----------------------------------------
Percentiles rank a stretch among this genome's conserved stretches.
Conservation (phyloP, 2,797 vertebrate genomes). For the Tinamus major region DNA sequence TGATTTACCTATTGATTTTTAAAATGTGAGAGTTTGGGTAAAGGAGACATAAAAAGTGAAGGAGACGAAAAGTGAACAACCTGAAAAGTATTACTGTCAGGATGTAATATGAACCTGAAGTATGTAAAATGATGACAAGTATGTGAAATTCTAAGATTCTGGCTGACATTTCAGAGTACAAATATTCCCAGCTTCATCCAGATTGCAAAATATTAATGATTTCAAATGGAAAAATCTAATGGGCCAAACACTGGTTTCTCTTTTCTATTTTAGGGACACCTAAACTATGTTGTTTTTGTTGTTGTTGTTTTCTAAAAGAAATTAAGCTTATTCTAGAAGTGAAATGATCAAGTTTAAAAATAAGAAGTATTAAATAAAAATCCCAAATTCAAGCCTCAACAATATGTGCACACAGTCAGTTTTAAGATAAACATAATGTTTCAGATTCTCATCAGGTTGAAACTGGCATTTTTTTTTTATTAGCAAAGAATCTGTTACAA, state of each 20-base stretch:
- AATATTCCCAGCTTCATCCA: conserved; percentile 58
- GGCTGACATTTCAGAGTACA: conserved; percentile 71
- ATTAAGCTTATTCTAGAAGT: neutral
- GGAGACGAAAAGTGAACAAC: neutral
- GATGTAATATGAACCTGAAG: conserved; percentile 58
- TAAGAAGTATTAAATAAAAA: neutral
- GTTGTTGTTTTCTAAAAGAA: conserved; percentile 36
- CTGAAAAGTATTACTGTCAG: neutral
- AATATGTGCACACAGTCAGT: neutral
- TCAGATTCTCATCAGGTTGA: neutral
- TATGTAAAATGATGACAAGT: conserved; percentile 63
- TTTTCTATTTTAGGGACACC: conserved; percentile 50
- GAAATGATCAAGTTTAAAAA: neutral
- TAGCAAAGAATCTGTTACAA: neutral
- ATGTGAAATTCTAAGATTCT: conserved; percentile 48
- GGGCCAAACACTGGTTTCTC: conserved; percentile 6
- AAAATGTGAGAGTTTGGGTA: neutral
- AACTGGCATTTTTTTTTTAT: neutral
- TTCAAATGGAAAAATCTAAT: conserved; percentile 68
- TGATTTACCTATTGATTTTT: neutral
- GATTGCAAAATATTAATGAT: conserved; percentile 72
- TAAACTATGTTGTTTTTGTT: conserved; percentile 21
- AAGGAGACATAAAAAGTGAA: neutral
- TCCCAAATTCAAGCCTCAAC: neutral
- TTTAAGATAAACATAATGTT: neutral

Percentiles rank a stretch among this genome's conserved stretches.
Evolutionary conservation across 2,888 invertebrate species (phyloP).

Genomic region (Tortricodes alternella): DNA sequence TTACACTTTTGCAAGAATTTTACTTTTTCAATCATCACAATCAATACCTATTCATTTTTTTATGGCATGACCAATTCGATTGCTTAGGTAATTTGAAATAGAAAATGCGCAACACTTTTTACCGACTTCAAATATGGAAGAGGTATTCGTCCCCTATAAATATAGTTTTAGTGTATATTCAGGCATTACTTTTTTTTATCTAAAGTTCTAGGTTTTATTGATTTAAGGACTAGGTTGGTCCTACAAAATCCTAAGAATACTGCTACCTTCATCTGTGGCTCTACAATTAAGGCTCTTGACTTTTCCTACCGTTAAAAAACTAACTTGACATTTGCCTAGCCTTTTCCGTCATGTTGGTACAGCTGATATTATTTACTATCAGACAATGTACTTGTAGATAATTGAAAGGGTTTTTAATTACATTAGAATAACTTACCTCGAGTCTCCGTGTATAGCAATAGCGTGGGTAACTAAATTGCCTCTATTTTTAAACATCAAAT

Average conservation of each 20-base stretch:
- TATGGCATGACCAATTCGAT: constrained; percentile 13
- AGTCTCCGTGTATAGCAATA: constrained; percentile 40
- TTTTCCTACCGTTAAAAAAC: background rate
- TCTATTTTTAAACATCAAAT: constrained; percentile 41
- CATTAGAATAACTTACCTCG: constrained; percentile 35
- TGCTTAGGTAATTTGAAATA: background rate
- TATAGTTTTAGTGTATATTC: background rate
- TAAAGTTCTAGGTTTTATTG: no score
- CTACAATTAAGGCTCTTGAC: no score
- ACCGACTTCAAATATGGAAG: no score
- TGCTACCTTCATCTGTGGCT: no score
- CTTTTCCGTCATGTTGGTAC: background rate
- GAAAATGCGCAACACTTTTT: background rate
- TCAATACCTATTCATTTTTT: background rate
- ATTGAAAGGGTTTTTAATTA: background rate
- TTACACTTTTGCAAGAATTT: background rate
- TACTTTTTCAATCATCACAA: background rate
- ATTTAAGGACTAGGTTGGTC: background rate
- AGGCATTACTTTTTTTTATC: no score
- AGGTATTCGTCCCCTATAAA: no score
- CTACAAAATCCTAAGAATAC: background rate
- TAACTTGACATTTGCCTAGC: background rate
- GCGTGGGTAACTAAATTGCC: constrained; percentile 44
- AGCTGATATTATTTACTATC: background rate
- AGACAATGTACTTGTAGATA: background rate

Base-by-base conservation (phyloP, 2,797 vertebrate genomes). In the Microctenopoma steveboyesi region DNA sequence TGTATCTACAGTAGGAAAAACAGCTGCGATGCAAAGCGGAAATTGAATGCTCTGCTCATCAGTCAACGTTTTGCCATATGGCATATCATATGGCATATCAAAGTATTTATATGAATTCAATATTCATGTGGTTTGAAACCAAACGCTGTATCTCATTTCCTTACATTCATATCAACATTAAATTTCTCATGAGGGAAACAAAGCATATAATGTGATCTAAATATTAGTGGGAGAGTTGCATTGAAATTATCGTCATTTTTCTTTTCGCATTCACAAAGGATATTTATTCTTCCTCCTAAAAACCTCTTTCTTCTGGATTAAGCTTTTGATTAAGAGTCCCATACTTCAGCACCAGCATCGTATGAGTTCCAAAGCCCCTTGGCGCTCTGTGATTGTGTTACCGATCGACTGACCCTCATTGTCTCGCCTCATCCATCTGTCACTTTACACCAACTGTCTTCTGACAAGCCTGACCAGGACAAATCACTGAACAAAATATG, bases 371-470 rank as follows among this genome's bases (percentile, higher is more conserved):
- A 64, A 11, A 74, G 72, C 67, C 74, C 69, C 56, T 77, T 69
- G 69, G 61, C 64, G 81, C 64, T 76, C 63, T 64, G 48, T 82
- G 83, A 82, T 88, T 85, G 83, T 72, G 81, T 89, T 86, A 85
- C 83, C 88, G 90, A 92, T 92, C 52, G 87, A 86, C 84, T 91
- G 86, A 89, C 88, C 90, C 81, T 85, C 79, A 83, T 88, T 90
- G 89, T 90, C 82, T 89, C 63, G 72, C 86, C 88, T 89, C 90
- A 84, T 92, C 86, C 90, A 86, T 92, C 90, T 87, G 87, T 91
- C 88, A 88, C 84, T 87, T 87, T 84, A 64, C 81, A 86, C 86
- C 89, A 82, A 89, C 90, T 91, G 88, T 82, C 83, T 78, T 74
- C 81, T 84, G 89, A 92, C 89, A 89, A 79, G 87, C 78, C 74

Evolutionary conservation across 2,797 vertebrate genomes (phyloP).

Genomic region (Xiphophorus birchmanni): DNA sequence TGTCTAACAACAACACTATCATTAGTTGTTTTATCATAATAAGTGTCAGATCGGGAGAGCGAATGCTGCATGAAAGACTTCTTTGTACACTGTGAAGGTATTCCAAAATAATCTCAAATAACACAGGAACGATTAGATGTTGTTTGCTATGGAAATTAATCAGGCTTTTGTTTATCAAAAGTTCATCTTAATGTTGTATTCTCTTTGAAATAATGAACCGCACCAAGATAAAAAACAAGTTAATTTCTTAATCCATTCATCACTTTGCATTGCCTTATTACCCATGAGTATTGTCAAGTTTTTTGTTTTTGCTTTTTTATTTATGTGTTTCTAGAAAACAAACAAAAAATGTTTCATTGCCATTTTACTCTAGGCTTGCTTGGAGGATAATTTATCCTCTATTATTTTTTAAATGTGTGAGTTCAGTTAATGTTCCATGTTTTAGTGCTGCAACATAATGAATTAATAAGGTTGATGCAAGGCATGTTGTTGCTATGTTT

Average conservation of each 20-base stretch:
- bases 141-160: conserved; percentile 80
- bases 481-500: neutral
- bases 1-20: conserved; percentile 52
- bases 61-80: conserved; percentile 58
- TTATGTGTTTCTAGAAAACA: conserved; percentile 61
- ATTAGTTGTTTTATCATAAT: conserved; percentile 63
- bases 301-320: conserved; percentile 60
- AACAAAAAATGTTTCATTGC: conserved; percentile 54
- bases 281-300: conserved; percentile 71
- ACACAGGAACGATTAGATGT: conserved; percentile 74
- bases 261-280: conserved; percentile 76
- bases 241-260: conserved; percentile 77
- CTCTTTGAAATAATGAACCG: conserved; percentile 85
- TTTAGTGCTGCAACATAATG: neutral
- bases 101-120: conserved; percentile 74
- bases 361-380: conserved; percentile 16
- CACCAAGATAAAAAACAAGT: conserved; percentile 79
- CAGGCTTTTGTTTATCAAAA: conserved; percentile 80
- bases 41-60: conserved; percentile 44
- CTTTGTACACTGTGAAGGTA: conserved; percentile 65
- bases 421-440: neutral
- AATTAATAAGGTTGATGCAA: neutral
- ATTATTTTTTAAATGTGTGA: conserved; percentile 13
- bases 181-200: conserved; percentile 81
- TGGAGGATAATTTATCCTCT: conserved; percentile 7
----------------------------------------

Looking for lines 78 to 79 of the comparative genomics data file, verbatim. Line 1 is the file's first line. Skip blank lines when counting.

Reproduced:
- AACAAAAAATGTTTCATTGC: conserved; percentile 54
- bases 281-300: conserved; percentile 71